Looking beyond Poland, the foundation has established a scholarship program for young leaders from across Eastern Europe, as well as from South and Central Asia, to perform their post-graduate studies at Polish universities and participate in internships in Polish companies. The foundation is also engaged in establishing grants, training opportunities and study tours that help illustrate the realities of Poland’s growth and major role within the European Union to foreign students and scholars.
Today’s more than two-hour meeting revealed several areas in which IU and the Polish-American Freedom Foundation might potentially collaborate, as IU pursues a global strategy centered on, as neatly outlined today by IU President Michael A. McRobbie, raising IU students’ knowledge and understanding of other cultures through expanded overseas study opportunities; diversifying IU’s campuses through the addition of more international students, especially those from countries with less of a tradition of sending students to the U.S.; building collaborative relationships between IU faculty and their peers in top institutions around the world; and furthering IU’s longstanding tradition of academic and government institution-building.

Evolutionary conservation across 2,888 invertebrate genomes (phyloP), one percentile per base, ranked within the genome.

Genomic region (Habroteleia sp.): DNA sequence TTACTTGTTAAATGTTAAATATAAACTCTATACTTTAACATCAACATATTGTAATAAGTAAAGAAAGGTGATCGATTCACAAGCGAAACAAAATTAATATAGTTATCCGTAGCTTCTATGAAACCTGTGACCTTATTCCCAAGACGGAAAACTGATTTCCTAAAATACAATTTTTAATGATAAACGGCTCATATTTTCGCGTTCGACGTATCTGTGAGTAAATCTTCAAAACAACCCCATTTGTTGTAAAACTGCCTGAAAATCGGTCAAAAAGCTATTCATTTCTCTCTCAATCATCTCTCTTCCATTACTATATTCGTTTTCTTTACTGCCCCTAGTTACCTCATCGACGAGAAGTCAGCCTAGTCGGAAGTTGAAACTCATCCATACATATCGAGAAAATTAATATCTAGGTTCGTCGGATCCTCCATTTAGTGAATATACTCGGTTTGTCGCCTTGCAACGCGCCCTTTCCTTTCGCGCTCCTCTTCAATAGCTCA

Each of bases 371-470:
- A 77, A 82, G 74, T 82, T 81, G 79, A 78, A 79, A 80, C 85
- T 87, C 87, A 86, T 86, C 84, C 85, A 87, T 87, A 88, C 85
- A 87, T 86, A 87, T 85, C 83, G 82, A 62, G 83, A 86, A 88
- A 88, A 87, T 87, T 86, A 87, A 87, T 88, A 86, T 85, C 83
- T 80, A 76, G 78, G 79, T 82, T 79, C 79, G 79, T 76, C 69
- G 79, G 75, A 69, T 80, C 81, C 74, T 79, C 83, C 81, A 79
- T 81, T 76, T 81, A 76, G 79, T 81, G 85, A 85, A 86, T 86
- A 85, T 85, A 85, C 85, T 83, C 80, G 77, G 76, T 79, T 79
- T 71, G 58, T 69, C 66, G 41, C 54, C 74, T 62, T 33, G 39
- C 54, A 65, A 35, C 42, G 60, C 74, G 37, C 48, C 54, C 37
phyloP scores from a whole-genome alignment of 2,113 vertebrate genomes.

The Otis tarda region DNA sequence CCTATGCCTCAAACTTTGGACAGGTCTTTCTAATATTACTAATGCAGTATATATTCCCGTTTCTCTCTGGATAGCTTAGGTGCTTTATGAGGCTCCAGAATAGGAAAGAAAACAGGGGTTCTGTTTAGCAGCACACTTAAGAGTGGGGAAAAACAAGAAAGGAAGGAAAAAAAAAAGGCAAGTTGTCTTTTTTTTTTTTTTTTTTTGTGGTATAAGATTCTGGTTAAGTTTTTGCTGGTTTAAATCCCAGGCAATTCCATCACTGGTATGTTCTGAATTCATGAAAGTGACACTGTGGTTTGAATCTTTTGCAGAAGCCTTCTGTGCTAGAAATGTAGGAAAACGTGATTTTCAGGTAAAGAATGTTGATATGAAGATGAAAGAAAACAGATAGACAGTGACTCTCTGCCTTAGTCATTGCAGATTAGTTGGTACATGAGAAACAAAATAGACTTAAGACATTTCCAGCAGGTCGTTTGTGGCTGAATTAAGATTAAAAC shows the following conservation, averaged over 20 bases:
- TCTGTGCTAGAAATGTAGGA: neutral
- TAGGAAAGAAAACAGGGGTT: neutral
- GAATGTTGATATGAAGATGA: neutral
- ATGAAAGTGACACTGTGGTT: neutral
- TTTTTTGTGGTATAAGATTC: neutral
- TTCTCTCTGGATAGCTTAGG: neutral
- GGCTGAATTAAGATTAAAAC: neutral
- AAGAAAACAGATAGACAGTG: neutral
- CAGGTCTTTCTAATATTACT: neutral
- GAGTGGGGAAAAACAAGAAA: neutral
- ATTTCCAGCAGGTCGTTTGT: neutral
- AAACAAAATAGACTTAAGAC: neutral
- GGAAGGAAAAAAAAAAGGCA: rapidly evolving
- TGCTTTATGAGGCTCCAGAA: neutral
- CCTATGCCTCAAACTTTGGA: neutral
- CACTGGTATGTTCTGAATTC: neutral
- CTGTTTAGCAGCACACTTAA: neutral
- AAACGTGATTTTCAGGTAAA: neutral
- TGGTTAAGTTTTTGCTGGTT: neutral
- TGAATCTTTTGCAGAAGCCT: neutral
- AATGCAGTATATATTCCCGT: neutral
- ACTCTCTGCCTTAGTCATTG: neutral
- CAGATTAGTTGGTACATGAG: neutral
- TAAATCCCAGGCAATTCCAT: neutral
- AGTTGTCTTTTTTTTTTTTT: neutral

Former U.S. Ambassador to Poland Lee Feinstein, the founding dean of IU’s School of Global and International Studies, and IU Vice President for International Affairs David Zaret both spoke openly about how proud IU has been of its historic relationship with Poland, which dates back 40 years and the formative role IU played in the creation of the American Studies Center at the University of Warsaw. (IU will participate in a special 40th anniversary celebration at the University of Warsaw on Wednesday afternoon.) Feinstein and Zaret also illuminated the university’s strengths in leadership training, public management and administration, area studies, foreign language instruction, business, law and other academic fields seemingly well aligned with the Polish-American Freedom Foundation’s priorities here in Poland.
Additionally, Hannah Buxbaum and Andrea Adam Moore, academic and gateway directors, respectively, of the new IU Europe Gateway office in Berlin, shared how the new office, which opened last fall, will support activities and initiatives for IU faculty to deepen ties with key institutional partners in Poland and across Europe.
The meeting concluded on a symbolic note of sorts—with McRobbie presenting Kozminski with a framed picture of former Polish President Lech Walesa taken in 1998, when the renowned solidarity hero and Nobel Peace Prize recipient made a celebrated visit to IU Bloomington, just one of the many chapters in IU’s storied history with this great country.
Dean Feinstein meets the current U.S. Ambassador to Poland